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Joe Guzzardi: California is no longer a haven for the middle class

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Posted: Saturday, April 26, 2014 12:00 am

During the post-Depression late 1930s, my father and uncle left New York and came to California via the still-famous Route 66. They boarded a train to Chicago, then bought a used car and drove the 2,500 miles through Illinois, Missouri, Kansas, Oklahoma, Texas, New Mexico and Arizona before finally arriving in Santa Monica.

My father quickly got a job at North American Aviation; my uncle, at Time magazine. They were among the thousands who came to California because the Golden State promised unlimited opportunity and a paradise lifestyle that easterners couldn’t envision. Endless sunny days, life along the Pacific Ocean and convertibles were beyond New Yorker’s most vivid imaginations. Because my father and uncle had jobs with futures, they bought homes, had families and joined the expanding middle class, their friend and relatives back home envied their standard of living.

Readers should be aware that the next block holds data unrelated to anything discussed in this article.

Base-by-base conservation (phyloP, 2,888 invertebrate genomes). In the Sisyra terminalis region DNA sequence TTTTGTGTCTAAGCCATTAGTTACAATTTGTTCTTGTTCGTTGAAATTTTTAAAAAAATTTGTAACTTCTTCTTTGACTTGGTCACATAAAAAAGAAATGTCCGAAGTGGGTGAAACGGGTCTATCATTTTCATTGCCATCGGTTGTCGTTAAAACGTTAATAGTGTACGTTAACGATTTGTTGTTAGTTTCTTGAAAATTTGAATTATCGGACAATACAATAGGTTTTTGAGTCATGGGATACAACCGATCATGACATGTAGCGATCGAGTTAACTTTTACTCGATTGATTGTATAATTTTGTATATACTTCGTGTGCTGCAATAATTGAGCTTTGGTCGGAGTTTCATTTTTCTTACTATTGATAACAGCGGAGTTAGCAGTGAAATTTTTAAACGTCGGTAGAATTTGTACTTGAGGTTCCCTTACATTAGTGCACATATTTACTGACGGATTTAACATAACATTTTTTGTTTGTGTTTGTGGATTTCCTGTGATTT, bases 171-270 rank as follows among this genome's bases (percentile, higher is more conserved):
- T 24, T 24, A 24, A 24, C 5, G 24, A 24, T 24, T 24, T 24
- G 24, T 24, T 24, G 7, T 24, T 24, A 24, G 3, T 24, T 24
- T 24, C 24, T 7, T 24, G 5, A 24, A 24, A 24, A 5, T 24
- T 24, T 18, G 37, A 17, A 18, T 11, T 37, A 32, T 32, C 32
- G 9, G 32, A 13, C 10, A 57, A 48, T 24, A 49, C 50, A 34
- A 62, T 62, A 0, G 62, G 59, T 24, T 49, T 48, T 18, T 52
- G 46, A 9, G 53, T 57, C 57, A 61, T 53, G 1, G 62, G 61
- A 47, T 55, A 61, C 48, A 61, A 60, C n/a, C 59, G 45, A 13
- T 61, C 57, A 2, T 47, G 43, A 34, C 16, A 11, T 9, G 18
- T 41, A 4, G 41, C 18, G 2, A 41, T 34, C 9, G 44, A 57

Today, a reverse migration from California has taken hold. A Manhattan Institute 2012 study found that between 1990 and 2010, California’s out-migration was the nation’s highest. Nearly 3.4 million residents (including me) left California. Those departures slashed 80 percent of the domestic in-migration gains California had made during the preceding three decades.

In his National Review essay, Tony Senik noted that when those totals are considered as a percentage of overall population, California ranks with the largest people exporters: New York, Michigan, Illinois and New Jersey. Senik call those states “public sector basket cases,” a description with which I wholeheartedly concur.